Natasha’s Law: Proper Labelling for Food Safety

Understand the change in the food business industry and how it can help businesses improve food safety for their customers. Learn how to comply with this new legislation.

Published 28 Apr 2022

What is Natasha’s Law?

The UK Food Information Amendment, also known as “Natasha’s Law” intends to protect food allergy sufferers and give them security in the food that they are buying. Natasha’s Law aims to increase transparency within the food industry in order to better protect both the customers and businesses.

Natasha’s Law took effect on the 1st of October 2021—requiring all food produced and packed for sale in the same premises to provide complete ingredient lists. This means that any food business selling Prepacked for Direct Sale (PPDS) foods will be required to identify all ingredients on the product label, with an emphasis on the 14 allergenic ingredients.

Any food that is wrapped in foil, in a membrane, or in paper bags before being sold is targeted by this law. This new legislation covers England, Wales, Scotland, and Northern Ireland.

Food Allergies

Food allergy and food intolerance—also known as food hyper-sensitivity—are major conditions that affect millions in the population. Around 1 in 4 people in the UK—or 3.5% of the population—live with a diagnosed food allergy and about 600,000 are living with Celiac Disease (a condition that requires a Gluten-free diet). According to the Asthma and Allergy Foundation of America (AAFA), around 26 million (10.8%) of adults and around 5.6 million (7.6%) of children in the United States have food allergies.

We are yet to find a cure for allergies but they can be managed by trigger prevention and treatment. It is one of the most prevalent, but often neglected, diseases around the globe.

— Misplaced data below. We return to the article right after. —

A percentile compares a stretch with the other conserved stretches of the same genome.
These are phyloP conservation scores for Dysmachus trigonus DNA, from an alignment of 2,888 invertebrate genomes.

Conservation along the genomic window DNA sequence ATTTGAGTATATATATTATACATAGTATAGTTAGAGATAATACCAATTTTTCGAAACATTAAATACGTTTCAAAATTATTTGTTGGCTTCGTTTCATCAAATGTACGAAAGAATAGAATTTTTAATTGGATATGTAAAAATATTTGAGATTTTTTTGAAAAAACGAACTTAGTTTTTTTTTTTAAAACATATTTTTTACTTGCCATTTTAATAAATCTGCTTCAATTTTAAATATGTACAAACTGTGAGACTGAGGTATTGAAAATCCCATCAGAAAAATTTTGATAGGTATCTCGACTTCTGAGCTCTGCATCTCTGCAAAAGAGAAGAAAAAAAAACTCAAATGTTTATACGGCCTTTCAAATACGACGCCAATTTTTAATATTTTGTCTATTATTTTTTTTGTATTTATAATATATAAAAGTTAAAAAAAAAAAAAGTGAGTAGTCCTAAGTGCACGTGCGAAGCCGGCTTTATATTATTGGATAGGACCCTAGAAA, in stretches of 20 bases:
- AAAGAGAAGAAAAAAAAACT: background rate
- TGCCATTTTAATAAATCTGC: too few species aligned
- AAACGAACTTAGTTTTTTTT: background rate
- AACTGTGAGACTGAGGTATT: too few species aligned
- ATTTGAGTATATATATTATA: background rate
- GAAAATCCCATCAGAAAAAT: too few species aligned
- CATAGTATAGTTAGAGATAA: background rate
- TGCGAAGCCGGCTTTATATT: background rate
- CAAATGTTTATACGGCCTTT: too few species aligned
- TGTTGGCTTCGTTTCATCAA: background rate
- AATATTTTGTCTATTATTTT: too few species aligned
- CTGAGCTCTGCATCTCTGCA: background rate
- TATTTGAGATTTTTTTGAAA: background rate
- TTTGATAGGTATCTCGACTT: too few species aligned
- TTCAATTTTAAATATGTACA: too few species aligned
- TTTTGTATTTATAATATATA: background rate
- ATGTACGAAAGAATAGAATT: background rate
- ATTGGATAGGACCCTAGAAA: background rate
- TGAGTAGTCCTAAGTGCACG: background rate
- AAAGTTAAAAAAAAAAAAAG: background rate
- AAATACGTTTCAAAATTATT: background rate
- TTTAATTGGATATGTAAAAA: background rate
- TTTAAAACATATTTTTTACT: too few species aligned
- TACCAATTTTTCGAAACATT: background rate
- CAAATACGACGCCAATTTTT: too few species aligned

There are foods that cause life-threatening effects when eaten like the 14 most dangerous allergens identified by the Food Standards Agency. They are:

  • celery;
  • cereals containing gluten (found in barley and oats);
  • crustaceans (such as shrimps, crabs, and lobsters);
  • eggs;
  • fish;
  • lupin;
  • milk;
  • molluscs (such as mussels and oysters), mustard;
  • peanuts;
  • sesame;
  • soybeans;
  • sulphur dioxide and sulphites (if at a concentration of more than ten parts per million (ppm)); and
  • tree nuts (almonds, hazelnuts, walnuts, brazil nuts, cashews, pecans, pistachios, and macadamia nuts).

Food information to Consumers (FIC Regulation) came into effect on December 13, 2014 requiring food businesses to list allergenic ingredients used in prepacked foods. Any meal containing any of the 14 main allergens mentioned previously must be labeled (on a sticker or in other material such as menus)—emphasized by font, style, or background color.

July 2016 Incident

On July 17, 2016, teenager Natasha Ednan-Laperouse lost her life after a cardiac arrest caused by an allergic reaction. It was triggered by a prepacked baguette which, at the time, did not have allergen labelling. Natasha suffered an anaphylactic reaction to the sesame seeds of the baguette.

To improve the quality of life of persons who have food hypersensitivity and to assist them in making safe and informed food choices—allowing them to manage risk effectively—Natasha’s Law was enacted.

Allergen Labelling for Different Types of Food

There are a variety of ways to communicate allergen information to customers for different types of food. We’ll look at two of these types—the prepacked foods and PPDS foods.

Prepacked Foods

Prepacked food is food that has been bottled, canned, cartoned, or securely wrapped before being served or received, whether in a food establishment or a food processing factory. A list of of ingredients must be present on the packaging of prepackaged food. Allergens in the product must be highlighted in the ingredients list.

Prepacked for Direct Sale (PPDS) Foods

It refers to food that is packaged in the same location as it is provided or sold to consumers, and is packaged prior to being ordered or selected. It can include food that people choose for themselves (for example, from a display unit), as well as items stored behind a counter and some meals sold at mobile or temporary locations.

Labelling Requirements

labeling requirements

Labeling Requirements | SafetyCulture